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QLD: safety warning issued after operator killed by reversing telehandler

The following article is a news item provided for the benefit of members. Its content does not necessarily reflect the views of the Australian Institute of Health & Safety.
Date: 
Saturday, 17 April, 2021 - 13:45
Category: 
Policy & legislation
Location: 
Queensland

Workplace Health and Safety Queensland recently issued a safety alert following an incident in which a worker on private property was fatally injured when a telehandler ran over him. Early investigations show the telehandler was loading a crop-dusting plane with fertiliser at a private airstrip on the property when the operator reversed it over a worker.

Telehandlers, short for telescopic handlers, are versatile hydraulic lifting units often used in the construction, farming and agriculture sectors.

Modern telehandlers are manoeuvrable hybrid units that offer the load-lifting capabilities of a forklift with the lifting range of a crane. Units are equipped with a telescopic boom that can be fitted with a range of attachments to allow a variety of functions.

The alert recommended a number of possible control measures to prevent similar incidents and said employers and self-employed people are required to control the risk associated with the mobile plant, including the risk of pedestrians being struck by telehandlers.

Before operating a powered mobile plant, the person with management or control of it must ensure:

  • it is right for the task and is fitted with suitable safety features (e.g. rear-view mirrors and reversing warning device)
  • a traffic management plan has been designed and implemented, including identifying suitable exclusion zones and communicating these to everyone in the vicinity before work starts
  • the use of a spotter where required, including suitable means of communication between the spotter and operator (e.g. two-way radio) to assist with the safe movement of the plant, particularly where there may be blind spots or other workers in the vicinity
  • ground conditions and the intended travel pathway have been inspected and assessed to identify any problem areas e.g. sloping ground
  • there is adequate lighting to safely operate the plant
  • if outdoors, the effect of adverse weather conditions (e.g. reduced visibility) has been considered
  • any workers around the mobile plant are aware of operator blind spots and exclusion zones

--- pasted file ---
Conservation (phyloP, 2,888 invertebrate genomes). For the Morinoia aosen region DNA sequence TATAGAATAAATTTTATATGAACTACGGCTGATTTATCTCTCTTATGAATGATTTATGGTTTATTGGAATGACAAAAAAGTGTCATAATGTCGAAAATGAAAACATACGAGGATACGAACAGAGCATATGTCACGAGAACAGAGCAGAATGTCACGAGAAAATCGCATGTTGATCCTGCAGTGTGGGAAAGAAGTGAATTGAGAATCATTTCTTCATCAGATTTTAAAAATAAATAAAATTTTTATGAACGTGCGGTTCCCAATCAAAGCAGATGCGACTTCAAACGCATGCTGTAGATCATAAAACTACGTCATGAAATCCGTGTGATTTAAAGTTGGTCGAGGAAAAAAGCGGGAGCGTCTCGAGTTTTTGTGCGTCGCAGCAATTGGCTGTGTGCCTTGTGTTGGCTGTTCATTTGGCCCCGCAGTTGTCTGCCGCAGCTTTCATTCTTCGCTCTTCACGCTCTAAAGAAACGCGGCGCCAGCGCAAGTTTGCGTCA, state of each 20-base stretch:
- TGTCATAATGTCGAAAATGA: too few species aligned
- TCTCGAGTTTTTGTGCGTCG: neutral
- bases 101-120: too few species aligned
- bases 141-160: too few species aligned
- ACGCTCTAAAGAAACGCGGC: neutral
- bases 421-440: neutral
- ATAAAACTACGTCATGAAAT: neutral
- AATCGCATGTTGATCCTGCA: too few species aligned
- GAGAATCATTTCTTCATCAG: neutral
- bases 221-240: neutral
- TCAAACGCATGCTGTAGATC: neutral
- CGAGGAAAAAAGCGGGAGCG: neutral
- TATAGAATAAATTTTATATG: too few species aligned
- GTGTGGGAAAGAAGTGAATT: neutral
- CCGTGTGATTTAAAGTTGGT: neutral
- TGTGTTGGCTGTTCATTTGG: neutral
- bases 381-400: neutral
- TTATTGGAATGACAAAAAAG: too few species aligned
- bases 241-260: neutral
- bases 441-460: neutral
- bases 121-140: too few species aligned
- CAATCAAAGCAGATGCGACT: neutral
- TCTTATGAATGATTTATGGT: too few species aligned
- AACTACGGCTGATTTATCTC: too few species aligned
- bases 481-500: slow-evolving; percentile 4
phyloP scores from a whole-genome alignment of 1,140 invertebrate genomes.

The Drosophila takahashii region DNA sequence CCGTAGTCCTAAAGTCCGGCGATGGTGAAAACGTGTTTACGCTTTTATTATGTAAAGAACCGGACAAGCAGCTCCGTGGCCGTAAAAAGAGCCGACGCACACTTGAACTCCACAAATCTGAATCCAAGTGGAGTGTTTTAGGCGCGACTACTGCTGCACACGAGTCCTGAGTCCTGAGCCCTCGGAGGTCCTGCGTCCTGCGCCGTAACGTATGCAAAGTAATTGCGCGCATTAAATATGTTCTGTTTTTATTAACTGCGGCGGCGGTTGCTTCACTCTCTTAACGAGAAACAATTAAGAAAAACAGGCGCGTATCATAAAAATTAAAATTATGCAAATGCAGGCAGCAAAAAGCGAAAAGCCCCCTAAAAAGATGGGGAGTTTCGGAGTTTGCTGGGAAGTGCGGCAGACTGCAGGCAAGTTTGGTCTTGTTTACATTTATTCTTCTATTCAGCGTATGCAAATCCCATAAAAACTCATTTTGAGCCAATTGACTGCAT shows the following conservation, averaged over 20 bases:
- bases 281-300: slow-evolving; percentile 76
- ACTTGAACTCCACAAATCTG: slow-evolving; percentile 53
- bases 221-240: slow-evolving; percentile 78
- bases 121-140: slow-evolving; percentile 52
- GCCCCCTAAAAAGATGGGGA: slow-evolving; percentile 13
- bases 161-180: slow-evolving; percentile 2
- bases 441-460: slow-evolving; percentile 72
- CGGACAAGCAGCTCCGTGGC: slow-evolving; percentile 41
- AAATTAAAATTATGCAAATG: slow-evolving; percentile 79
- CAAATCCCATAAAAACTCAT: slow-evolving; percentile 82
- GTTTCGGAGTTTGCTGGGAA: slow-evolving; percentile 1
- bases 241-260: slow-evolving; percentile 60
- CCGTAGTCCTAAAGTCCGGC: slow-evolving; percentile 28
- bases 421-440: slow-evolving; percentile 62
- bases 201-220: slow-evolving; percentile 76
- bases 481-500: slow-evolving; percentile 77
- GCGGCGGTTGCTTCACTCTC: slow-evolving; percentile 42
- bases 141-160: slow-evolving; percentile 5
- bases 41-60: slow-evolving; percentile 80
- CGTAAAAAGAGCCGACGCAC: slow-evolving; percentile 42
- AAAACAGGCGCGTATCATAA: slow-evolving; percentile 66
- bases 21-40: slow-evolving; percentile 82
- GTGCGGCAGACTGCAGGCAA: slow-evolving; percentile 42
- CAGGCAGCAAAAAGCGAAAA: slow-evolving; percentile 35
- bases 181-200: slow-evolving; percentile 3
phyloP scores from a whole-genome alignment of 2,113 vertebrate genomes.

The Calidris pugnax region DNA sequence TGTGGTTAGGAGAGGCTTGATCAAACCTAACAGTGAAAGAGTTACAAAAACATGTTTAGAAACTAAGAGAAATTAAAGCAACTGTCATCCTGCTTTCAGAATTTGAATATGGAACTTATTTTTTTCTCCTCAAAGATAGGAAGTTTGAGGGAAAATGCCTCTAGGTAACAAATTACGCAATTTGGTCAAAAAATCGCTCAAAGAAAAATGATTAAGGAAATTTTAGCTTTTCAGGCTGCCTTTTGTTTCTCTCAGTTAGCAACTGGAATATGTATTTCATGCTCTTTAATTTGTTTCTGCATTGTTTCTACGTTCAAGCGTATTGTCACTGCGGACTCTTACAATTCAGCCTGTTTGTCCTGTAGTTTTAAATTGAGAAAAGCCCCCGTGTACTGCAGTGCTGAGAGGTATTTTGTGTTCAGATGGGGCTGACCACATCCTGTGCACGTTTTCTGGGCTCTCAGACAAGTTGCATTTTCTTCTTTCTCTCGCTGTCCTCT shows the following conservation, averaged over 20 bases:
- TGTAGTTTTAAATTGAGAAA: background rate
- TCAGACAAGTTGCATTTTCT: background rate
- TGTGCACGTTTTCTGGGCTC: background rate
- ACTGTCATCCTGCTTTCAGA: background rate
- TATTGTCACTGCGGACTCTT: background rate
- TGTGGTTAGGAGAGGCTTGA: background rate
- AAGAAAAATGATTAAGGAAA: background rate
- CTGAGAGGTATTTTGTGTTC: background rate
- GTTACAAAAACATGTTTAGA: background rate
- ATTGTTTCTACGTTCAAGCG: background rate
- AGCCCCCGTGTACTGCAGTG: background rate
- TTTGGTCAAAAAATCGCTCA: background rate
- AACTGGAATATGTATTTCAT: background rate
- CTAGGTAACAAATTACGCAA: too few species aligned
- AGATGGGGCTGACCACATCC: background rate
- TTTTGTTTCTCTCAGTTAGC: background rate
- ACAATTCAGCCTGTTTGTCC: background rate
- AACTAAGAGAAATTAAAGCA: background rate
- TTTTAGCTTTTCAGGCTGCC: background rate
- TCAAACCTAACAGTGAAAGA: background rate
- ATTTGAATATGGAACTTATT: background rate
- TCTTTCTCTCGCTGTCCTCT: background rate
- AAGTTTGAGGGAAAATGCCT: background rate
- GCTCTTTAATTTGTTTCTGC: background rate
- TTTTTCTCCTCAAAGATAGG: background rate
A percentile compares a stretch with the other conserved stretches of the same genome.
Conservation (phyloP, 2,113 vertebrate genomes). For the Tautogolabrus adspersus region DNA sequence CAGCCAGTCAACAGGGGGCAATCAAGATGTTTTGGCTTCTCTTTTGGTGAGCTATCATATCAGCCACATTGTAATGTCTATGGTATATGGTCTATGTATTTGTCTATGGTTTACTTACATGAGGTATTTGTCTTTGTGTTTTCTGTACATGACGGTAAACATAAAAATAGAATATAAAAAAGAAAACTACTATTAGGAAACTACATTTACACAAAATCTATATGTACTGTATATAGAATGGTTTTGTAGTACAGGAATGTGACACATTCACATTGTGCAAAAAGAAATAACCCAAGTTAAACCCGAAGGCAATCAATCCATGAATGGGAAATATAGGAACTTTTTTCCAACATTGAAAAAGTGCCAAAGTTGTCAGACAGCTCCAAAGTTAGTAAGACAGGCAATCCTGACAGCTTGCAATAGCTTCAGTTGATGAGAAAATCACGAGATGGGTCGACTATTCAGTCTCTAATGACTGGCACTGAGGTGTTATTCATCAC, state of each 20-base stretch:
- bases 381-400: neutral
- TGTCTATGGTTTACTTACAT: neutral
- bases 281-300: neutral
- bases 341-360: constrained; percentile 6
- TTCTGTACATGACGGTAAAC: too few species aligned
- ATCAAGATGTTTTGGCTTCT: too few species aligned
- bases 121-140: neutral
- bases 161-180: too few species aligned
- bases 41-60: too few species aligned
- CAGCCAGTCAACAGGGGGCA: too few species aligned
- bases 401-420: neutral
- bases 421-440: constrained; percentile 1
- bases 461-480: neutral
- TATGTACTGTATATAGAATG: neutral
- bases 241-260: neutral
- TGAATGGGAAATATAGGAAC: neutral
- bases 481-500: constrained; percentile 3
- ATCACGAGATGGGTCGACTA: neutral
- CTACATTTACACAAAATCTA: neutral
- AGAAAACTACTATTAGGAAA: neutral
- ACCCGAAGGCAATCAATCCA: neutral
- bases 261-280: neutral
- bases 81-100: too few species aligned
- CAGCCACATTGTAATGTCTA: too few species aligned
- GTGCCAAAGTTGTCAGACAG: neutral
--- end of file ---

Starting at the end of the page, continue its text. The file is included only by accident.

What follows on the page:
• the mobile plant is fitted with and has a working audible reverse warning device
  • a suitable combination of operator protective devices for the plant is provided
  • the manufacturer's operating instructions have been read and are followed. For older items of the mobile plant where operating instructions are not available, operational procedures and instructions for use should be developed by a competent person
  • untrained or inexperienced workers do not operate the vehicle, particularly in unfamiliar or high-risk terrain or for unfamiliar tasks.

The alert also said a traffic management plan should be developed by the PCBU in consultation with workers and others in the workplace. Everyone affected by the plan must understand it and follow it.
An effective traffic management plan includes broad types of control measures to:

  • keep vehicles and people apart
  • limit vehicle movements or speed
  • avoid the need for reversing vehicles
  • provide a safe area for the driver
  • provide clear signage road/area markings
  • ensure effective workplace communication.

The best way to protect pedestrians is to make sure people and vehicles cannot interact. This can be achieved by not allowing vehicles into pedestrian spaces or not allowing pedestrians into vehicle operating areas.

However, this may not always be reasonably practicable. If people and vehicles cannot be separated, consider:

  • barriers or guardrails at building entrances and exits to stop pedestrians walking in front of vehicles
  • high impact traffic control barriers
  • temporary physical barriers
  • separate, clearly marked footpaths or walkways e.g. using lines painted on the ground or different coloured surfacing
  • clearly marked pedestrian routes and intersections unobstructed, well maintained and well lit
  • using spotters.